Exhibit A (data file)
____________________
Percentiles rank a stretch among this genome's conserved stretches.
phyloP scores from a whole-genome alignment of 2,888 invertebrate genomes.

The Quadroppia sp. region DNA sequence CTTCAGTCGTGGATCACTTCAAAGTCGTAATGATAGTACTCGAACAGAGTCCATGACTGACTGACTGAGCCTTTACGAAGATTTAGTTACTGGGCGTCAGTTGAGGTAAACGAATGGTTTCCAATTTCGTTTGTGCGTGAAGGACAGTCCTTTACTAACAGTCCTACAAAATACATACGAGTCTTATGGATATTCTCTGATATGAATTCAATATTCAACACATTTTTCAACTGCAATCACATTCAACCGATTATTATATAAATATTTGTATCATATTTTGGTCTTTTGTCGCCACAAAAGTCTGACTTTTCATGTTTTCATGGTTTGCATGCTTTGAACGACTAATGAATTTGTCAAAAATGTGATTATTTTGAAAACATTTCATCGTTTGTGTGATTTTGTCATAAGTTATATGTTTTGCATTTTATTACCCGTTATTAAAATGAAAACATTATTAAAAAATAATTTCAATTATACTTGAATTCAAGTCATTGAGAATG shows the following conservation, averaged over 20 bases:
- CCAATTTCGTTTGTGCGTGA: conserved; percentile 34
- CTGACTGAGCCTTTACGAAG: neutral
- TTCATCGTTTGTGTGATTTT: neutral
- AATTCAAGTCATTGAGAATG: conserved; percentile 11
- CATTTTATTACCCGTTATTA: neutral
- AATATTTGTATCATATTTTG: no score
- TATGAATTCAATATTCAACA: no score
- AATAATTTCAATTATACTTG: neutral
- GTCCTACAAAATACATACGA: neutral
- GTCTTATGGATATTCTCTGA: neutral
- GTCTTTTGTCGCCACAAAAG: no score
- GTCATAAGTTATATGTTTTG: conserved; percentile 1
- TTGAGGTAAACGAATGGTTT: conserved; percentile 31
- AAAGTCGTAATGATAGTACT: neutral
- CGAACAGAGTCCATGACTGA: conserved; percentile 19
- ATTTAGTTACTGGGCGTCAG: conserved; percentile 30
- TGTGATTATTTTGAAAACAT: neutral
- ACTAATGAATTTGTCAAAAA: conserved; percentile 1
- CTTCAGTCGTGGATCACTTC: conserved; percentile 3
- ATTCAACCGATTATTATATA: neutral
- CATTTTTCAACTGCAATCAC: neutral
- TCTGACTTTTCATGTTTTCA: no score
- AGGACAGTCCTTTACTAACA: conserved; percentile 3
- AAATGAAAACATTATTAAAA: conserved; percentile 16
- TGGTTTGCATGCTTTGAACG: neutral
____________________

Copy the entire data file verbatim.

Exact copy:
Percentiles rank a stretch among this genome's conserved stretches.
phyloP scores from a whole-genome alignment of 2,888 invertebrate genomes.

The Quadroppia sp. region DNA sequence CTTCAGTCGTGGATCACTTCAAAGTCGTAATGATAGTACTCGAACAGAGTCCATGACTGACTGACTGAGCCTTTACGAAGATTTAGTTACTGGGCGTCAGTTGAGGTAAACGAATGGTTTCCAATTTCGTTTGTGCGTGAAGGACAGTCCTTTACTAACAGTCCTACAAAATACATACGAGTCTTATGGATATTCTCTGATATGAATTCAATATTCAACACATTTTTCAACTGCAATCACATTCAACCGATTATTATATAAATATTTGTATCATATTTTGGTCTTTTGTCGCCACAAAAGTCTGACTTTTCATGTTTTCATGGTTTGCATGCTTTGAACGACTAATGAATTTGTCAAAAATGTGATTATTTTGAAAACATTTCATCGTTTGTGTGATTTTGTCATAAGTTATATGTTTTGCATTTTATTACCCGTTATTAAAATGAAAACATTATTAAAAAATAATTTCAATTATACTTGAATTCAAGTCATTGAGAATG shows the following conservation, averaged over 20 bases:
- CCAATTTCGTTTGTGCGTGA: conserved; percentile 34
- CTGACTGAGCCTTTACGAAG: neutral
- TTCATCGTTTGTGTGATTTT: neutral
- AATTCAAGTCATTGAGAATG: conserved; percentile 11
- CATTTTATTACCCGTTATTA: neutral
- AATATTTGTATCATATTTTG: no score
- TATGAATTCAATATTCAACA: no score
- AATAATTTCAATTATACTTG: neutral
- GTCCTACAAAATACATACGA: neutral
- GTCTTATGGATATTCTCTGA: neutral
- GTCTTTTGTCGCCACAAAAG: no score
- GTCATAAGTTATATGTTTTG: conserved; percentile 1
- TTGAGGTAAACGAATGGTTT: conserved; percentile 31
- AAAGTCGTAATGATAGTACT: neutral
- CGAACAGAGTCCATGACTGA: conserved; percentile 19
- ATTTAGTTACTGGGCGTCAG: conserved; percentile 30
- TGTGATTATTTTGAAAACAT: neutral
- ACTAATGAATTTGTCAAAAA: conserved; percentile 1
- CTTCAGTCGTGGATCACTTC: conserved; percentile 3
- ATTCAACCGATTATTATATA: neutral
- CATTTTTCAACTGCAATCAC: neutral
- TCTGACTTTTCATGTTTTCA: no score
- AGGACAGTCCTTTACTAACA: conserved; percentile 3
- AAATGAAAACATTATTAAAA: conserved; percentile 16
- TGGTTTGCATGCTTTGAACG: neutral